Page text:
Boston doesn't do well on the glass, so Haslem's going to have opportunities to crash and get putbacks. The bigger issue for Haslem is foul trouble and staying out of it.

Kevin Garnett: Here's the thing: It's ridiculously easy to guard Kevin Garnett for the most part. Here's the problem: It's ridiculously difficult to actually guard Kevin Garnett for the most part.

Garnett gets the ball in two places. The left block and in space at the extended elbow. In the left block, he goes to his right shoulder the majority of the time, and shoots a jumper when he does go right 86 percent of the time. He lives and breahes on the left block, right-shoulder turnaround fadeaway.

He almost always goes to the pick and pop off the screen, and he hit hits them at a ridiculous rate. He's been just as good in the playoffs. A lot of this is due to Rondo's ability to negotiate the pick and roll and force the defense to adapt. Some of it is because Spencer Hawes is a terrible defender.

Udonis Haslem must stay home on Kevin Garnett. If Chris Bosh returns to the lineup, he must stay home on Kevin Garnett. If Joel Anthony, Deter Pittman, Juwan Howard, LeBron James, or Alonzo Mourning is defending KG, they must stay home on Kevin Garnett. It is the easiest play for Rondo to make, the easiest shot for Garnett to hit, the surefire way to let the Celtics' terrible offense get going.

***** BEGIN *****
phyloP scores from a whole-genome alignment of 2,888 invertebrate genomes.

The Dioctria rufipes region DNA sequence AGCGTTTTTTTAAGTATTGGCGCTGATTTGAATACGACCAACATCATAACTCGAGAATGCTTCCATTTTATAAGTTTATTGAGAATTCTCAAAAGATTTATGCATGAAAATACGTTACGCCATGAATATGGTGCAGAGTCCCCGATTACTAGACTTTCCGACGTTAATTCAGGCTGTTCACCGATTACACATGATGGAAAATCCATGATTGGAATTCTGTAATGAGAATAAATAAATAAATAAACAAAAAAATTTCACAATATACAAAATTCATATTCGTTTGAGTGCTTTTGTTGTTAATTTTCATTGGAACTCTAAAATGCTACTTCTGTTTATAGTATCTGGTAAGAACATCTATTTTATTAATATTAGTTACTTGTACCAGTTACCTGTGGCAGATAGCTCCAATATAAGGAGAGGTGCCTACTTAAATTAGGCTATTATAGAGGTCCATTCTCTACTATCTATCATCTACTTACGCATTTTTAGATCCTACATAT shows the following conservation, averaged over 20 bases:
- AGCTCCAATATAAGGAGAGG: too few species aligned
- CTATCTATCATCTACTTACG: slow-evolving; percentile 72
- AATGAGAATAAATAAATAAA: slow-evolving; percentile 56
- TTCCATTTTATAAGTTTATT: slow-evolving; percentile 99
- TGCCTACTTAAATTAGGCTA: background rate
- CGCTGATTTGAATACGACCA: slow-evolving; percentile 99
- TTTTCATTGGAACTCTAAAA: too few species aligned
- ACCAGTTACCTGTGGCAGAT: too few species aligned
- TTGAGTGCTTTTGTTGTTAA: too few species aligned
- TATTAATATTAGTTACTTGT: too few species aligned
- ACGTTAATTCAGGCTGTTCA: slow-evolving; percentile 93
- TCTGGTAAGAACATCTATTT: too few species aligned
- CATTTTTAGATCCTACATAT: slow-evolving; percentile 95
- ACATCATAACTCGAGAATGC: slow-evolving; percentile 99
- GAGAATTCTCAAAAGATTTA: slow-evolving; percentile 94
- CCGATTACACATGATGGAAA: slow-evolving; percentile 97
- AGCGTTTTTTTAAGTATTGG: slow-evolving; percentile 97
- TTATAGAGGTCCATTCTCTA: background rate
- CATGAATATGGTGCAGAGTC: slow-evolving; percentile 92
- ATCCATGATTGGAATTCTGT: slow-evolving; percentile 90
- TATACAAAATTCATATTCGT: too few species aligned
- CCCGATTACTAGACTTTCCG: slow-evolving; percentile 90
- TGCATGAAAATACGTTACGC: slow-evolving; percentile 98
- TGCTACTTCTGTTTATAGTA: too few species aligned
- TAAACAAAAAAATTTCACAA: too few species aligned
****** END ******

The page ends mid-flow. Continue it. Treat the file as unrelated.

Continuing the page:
Joel Anthony: Anthony needs to attack the glass, try to finish open layups when he gets them, play his usual brand of great interior defense, and stay out of foul trouble.

The Celtics can swipe at the ball when Stiemsma has it and create a lot of turnovers. It's an area they will try and exploit if possible.

Brandon Bass: Bass is pretty much exactly like Garnett, except without the post game. He just hits the open jumpers. If Anthony is on him, that's going to be problematic because Anthony gets uncomfortable in space. Bass could be a difference maker in this series.

Shane Battier: Battier is nothing more than a spot-up shooter on effense. He brings little else to the table, though he can move the ball capably.

Defensively, it'll be interesting to see how they deploy Battier. Battier can guard Ray Allen, Paul Pierce, or Brandon Bass. He did an admirable job on David West against the Pacers, and Bass presents a similar challenge. Battier on KG is the big question mark and not one the Heat can likely live with.

Mickael Pietrus: "Peaches" knocked down some key shots against the Sixers, but his knee is still a big question mark. Pietrus has to have maybe his best defensive series of his career, lined up against Wade at times. And he has to hit shots if Ray Allen continues to suffer on the perimeter. Pietrus is another player the Celtics need a contribution from.

Chris Bosh: Outlook hazy, try again later.

Mike Miller: Will hit some shots, will miss others. Will try hard, though physically outmatched. Will make everyone wince when he tries to get up and down the floor due to injury.

Statistical support for this post provided by and Synergy Sports.